Do you remember that at one point the church was made up of nothing more than a small band of terrified believers who were wondering how the Gospel would advance in the face of such powerful societal and governmental forces that they had even managed to kill their leader?
Don’t forget what happened next....
Within the space of thirty years after the death of Christ the gospel had been carried to all parts of the civilized world, and to no small portion of the uncivilized world. Its progress and its triumphs were not concealed. Its great transactions were not “done in a corner.” It had been preached in the most splendid, powerful and enlightened cities; churches were already founded in Jerusalem, Antioch, Corinth, Ephesus, Philippi and at Rome. The gospel had spread in Arabia, Asia Minor, Greece, Macedon, italy and Africa. It had assailed the most mighty existing institutions; it had made its way over the most formidable barriers; it had encountered the most deadly and malignant opposition; it had traveled to the capital and had secured such a hold even in the imperial city as to make it certain that it would finally overturn the established religion and seat itself on the ruins of paganism. Within thirty years it had settled the point that it would overturn every bloody altar, close every pagan temple, bring under its influence everywhere the men of office, rank and power, and that “the banners of the faith would soon stream from the palaces of the Caesars.” All this would be accomplished by the instrumentality of Jews — of fishermen — of Nazarenes. They had neither wealth, armies nor allies. With the exception of Paul, they were men without learning. They were taught only by the Holy Ghost, armed only with the power of God, victorious only because Christ was their captain, and the world acknowledged the presence of the messengers of the Highest and the power of the Christian religion. Its success never has been and never can be accounted for by any other supposition than that God attended it. (Albert Barnes, Notes on the New Testament: Acts, p.vii)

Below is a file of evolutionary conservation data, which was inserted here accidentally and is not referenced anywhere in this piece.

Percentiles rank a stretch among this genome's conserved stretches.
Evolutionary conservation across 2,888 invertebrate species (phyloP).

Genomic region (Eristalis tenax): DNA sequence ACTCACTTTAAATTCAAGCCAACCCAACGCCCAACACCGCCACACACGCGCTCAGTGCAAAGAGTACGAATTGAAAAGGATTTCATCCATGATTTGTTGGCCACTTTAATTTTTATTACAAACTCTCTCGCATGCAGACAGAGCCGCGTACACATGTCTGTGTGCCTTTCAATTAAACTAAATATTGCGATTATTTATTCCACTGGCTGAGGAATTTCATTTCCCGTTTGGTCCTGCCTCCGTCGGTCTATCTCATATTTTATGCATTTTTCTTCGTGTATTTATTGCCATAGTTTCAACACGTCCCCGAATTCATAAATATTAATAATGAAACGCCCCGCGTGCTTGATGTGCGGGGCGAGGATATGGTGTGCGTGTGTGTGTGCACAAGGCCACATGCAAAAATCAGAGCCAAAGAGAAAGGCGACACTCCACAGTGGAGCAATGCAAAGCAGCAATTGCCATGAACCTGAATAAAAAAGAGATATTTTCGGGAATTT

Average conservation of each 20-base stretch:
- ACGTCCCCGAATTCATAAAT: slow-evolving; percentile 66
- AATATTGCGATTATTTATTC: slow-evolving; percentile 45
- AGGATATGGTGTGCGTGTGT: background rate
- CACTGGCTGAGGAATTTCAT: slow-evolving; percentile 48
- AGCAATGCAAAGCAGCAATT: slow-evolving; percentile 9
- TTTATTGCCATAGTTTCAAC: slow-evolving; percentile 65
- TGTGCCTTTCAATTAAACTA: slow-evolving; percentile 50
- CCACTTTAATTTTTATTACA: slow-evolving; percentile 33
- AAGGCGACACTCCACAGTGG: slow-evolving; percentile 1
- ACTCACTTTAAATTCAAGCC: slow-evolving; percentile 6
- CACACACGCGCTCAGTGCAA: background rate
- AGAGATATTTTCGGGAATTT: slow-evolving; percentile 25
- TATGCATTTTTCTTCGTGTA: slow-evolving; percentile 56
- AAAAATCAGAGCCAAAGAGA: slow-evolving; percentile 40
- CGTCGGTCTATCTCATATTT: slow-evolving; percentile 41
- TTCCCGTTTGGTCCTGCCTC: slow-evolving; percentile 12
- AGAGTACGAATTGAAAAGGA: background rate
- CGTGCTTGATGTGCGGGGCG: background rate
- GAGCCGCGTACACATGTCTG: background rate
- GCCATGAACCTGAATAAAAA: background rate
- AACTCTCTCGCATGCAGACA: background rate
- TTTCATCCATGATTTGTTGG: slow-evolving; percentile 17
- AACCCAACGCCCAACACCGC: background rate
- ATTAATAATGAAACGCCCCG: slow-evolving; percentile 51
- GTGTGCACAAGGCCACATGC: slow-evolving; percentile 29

Jesus promised it then, and the promise still holds,
“I will build my church, and all the powers of hell will not conquer it.”